I was recently interviewed for a magazine about The G-d Project. And while I am grateful for the interview, I was miffed about a series of questions from the reporter about my “religious background”.
I answered honestly, “I grew up without religion.” It’s that simple. My parents aren’t atheists. But we never went to church (or anything else, for that matter), we didn’t celebrate holidays religiously, and I never went to any kinds of events that promoted religion, with the exception of seeing the Dalai Lama speak on world peace.
But this was not enough for the reporter.
“Oh, so you converted?” She asked.
This is a sticky situation. I’m open about the fact that I converted to Judaism more than I should be. People who know me, or know PunkTorah, or stumble upon one of our videos, know that Patrick Aleph is a big ol’ ger. Loud and proud.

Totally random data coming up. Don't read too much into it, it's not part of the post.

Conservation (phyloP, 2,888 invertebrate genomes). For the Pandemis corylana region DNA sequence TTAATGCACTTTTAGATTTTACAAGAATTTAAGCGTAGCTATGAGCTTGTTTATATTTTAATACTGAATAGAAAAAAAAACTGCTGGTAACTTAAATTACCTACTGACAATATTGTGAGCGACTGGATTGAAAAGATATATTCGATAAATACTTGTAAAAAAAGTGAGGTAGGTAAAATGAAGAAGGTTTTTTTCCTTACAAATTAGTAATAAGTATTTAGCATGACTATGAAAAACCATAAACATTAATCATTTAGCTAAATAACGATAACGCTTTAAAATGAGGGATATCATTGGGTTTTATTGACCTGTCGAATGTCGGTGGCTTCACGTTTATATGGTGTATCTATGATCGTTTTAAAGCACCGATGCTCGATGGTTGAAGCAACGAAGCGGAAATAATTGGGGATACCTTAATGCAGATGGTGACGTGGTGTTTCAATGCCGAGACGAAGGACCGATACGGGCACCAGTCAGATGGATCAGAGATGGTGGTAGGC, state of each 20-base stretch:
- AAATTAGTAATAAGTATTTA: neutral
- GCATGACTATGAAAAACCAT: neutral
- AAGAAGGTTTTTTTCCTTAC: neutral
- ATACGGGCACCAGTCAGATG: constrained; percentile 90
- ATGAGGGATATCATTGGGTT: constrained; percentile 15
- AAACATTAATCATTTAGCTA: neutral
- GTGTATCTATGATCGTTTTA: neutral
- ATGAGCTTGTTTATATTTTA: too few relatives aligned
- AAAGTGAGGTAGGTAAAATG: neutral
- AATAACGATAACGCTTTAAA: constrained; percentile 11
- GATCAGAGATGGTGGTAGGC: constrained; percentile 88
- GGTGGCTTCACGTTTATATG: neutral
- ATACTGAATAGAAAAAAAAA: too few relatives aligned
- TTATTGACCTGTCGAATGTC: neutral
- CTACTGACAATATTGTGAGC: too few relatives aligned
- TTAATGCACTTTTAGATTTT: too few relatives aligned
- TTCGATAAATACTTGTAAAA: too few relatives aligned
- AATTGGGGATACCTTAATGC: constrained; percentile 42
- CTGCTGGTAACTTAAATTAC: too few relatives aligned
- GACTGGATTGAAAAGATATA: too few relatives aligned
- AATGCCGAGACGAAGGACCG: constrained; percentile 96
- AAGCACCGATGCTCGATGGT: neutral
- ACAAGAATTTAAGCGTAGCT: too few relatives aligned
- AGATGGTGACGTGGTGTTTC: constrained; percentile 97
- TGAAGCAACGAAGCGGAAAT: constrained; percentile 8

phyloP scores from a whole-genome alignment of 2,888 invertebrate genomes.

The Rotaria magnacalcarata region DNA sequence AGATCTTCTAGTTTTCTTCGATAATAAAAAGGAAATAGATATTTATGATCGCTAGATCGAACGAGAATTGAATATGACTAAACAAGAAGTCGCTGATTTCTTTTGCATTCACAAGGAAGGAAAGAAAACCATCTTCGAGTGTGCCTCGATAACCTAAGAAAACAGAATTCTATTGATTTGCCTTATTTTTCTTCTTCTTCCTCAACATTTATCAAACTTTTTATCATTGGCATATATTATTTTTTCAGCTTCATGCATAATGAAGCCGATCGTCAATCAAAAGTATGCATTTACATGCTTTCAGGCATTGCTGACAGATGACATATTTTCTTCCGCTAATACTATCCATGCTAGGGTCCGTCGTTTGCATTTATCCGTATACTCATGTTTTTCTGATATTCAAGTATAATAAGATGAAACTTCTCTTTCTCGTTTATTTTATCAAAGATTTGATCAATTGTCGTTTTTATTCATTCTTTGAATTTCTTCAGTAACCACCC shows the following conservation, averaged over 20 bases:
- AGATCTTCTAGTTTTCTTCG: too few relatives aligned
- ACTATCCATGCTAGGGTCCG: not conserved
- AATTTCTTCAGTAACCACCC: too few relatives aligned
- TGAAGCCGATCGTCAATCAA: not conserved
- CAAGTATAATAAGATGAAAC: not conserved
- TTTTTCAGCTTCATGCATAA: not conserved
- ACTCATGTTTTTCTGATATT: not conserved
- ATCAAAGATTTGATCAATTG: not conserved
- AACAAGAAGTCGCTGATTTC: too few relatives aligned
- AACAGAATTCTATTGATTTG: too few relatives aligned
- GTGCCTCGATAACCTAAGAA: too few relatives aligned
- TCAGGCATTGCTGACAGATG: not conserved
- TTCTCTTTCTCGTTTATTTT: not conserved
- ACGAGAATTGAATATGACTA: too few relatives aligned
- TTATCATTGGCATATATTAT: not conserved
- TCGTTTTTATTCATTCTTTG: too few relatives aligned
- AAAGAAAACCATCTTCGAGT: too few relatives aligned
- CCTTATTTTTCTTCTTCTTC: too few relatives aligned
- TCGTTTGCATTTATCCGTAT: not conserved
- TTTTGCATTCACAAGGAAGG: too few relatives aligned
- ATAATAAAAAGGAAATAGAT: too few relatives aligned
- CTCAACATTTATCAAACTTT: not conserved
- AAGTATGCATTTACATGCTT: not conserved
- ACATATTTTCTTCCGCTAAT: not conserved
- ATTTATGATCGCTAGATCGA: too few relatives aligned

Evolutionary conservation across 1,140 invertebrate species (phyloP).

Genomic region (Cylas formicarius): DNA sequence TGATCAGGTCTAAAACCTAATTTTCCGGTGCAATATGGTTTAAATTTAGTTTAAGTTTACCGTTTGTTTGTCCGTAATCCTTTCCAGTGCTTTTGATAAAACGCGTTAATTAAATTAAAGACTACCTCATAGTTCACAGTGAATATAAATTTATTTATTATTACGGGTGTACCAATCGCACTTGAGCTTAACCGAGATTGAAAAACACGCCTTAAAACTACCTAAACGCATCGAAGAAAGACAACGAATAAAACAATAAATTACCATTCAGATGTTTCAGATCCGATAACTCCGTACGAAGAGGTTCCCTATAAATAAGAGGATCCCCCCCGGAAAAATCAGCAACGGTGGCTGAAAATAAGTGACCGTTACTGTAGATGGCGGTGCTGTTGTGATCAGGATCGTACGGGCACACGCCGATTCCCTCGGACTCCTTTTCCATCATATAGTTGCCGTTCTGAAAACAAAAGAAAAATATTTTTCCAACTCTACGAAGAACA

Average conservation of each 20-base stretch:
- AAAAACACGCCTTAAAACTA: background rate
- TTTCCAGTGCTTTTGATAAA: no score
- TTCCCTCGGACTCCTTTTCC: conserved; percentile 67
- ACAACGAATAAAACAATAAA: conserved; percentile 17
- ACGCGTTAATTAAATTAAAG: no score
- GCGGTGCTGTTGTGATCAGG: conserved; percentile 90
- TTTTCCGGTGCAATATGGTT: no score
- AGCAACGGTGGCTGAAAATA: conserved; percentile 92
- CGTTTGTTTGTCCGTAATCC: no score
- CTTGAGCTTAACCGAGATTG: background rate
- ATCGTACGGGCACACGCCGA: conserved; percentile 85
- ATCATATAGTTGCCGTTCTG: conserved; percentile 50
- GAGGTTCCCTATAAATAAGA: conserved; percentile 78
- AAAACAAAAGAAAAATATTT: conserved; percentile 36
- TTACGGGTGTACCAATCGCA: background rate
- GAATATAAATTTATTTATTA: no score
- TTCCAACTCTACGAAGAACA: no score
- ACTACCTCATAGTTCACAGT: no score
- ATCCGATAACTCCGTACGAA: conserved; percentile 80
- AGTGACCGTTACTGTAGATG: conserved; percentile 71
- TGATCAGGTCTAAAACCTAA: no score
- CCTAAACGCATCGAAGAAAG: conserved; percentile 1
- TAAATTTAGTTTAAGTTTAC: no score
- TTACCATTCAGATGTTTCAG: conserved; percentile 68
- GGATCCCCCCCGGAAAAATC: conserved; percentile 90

But does that give anyone a right to ask me about it?
Technically, no. Judaism discourages “outing” converts. Abraham was a convert. All the matriarchs of the Torah were converts. And Ruth, the most famous convert in Torah history, has a holiday surrounding her (Shavuot). No one can trace their heritage back to Mt. Sinai, so in a way, we’re all Jews By Choice.
In reality though, converts are second class citizens. I’m done pretending that the Jewish community treats us any differently.
I have been asked by rabbis of every mainstream movement of Judaism, across the spectrum, if I am a convert. This is a violation of Jewish law, and no one can play the “they don’t know any better” card. Maybe a lay person walking down the street doesn’t know, but a rabbi does.
I hope people disagree with me, because I’d like to see some light at the end of the tunnel.